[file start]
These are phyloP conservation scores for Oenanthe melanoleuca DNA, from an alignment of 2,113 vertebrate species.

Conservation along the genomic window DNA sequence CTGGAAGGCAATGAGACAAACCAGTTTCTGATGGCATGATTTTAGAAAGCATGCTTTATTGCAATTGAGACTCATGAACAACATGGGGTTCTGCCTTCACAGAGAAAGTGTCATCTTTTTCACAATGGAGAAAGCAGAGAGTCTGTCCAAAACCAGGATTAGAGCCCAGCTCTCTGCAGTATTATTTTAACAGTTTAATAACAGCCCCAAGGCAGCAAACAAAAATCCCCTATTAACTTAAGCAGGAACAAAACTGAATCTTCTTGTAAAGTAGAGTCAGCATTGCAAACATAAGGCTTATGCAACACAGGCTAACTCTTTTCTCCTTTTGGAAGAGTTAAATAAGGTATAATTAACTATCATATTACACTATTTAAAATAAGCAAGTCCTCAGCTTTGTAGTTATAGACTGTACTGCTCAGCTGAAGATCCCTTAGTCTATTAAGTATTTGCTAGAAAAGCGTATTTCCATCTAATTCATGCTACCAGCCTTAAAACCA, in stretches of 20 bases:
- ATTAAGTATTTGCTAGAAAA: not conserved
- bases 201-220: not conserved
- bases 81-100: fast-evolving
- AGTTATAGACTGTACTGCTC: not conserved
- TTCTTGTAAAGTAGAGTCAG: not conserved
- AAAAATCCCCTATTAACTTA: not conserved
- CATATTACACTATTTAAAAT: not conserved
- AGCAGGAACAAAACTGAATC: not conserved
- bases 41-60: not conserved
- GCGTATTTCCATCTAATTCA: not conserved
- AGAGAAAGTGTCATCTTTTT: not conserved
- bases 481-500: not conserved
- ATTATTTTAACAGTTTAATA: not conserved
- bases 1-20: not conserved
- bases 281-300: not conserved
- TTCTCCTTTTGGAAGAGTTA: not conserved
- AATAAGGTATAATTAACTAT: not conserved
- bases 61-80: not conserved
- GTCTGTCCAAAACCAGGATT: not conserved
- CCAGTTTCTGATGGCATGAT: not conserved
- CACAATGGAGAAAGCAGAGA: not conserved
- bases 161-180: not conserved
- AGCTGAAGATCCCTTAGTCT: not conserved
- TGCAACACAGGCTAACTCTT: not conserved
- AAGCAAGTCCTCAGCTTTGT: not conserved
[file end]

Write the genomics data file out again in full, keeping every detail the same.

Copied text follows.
These are phyloP conservation scores for Oenanthe melanoleuca DNA, from an alignment of 2,113 vertebrate species.

Conservation along the genomic window DNA sequence CTGGAAGGCAATGAGACAAACCAGTTTCTGATGGCATGATTTTAGAAAGCATGCTTTATTGCAATTGAGACTCATGAACAACATGGGGTTCTGCCTTCACAGAGAAAGTGTCATCTTTTTCACAATGGAGAAAGCAGAGAGTCTGTCCAAAACCAGGATTAGAGCCCAGCTCTCTGCAGTATTATTTTAACAGTTTAATAACAGCCCCAAGGCAGCAAACAAAAATCCCCTATTAACTTAAGCAGGAACAAAACTGAATCTTCTTGTAAAGTAGAGTCAGCATTGCAAACATAAGGCTTATGCAACACAGGCTAACTCTTTTCTCCTTTTGGAAGAGTTAAATAAGGTATAATTAACTATCATATTACACTATTTAAAATAAGCAAGTCCTCAGCTTTGTAGTTATAGACTGTACTGCTCAGCTGAAGATCCCTTAGTCTATTAAGTATTTGCTAGAAAAGCGTATTTCCATCTAATTCATGCTACCAGCCTTAAAACCA, in stretches of 20 bases:
- ATTAAGTATTTGCTAGAAAA: not conserved
- bases 201-220: not conserved
- bases 81-100: fast-evolving
- AGTTATAGACTGTACTGCTC: not conserved
- TTCTTGTAAAGTAGAGTCAG: not conserved
- AAAAATCCCCTATTAACTTA: not conserved
- CATATTACACTATTTAAAAT: not conserved
- AGCAGGAACAAAACTGAATC: not conserved
- bases 41-60: not conserved
- GCGTATTTCCATCTAATTCA: not conserved
- AGAGAAAGTGTCATCTTTTT: not conserved
- bases 481-500: not conserved
- ATTATTTTAACAGTTTAATA: not conserved
- bases 1-20: not conserved
- bases 281-300: not conserved
- TTCTCCTTTTGGAAGAGTTA: not conserved
- AATAAGGTATAATTAACTAT: not conserved
- bases 61-80: not conserved
- GTCTGTCCAAAACCAGGATT: not conserved
- CCAGTTTCTGATGGCATGAT: not conserved
- CACAATGGAGAAAGCAGAGA: not conserved
- bases 161-180: not conserved
- AGCTGAAGATCCCTTAGTCT: not conserved
- TGCAACACAGGCTAACTCTT: not conserved
- AAGCAAGTCCTCAGCTTTGT: not conserved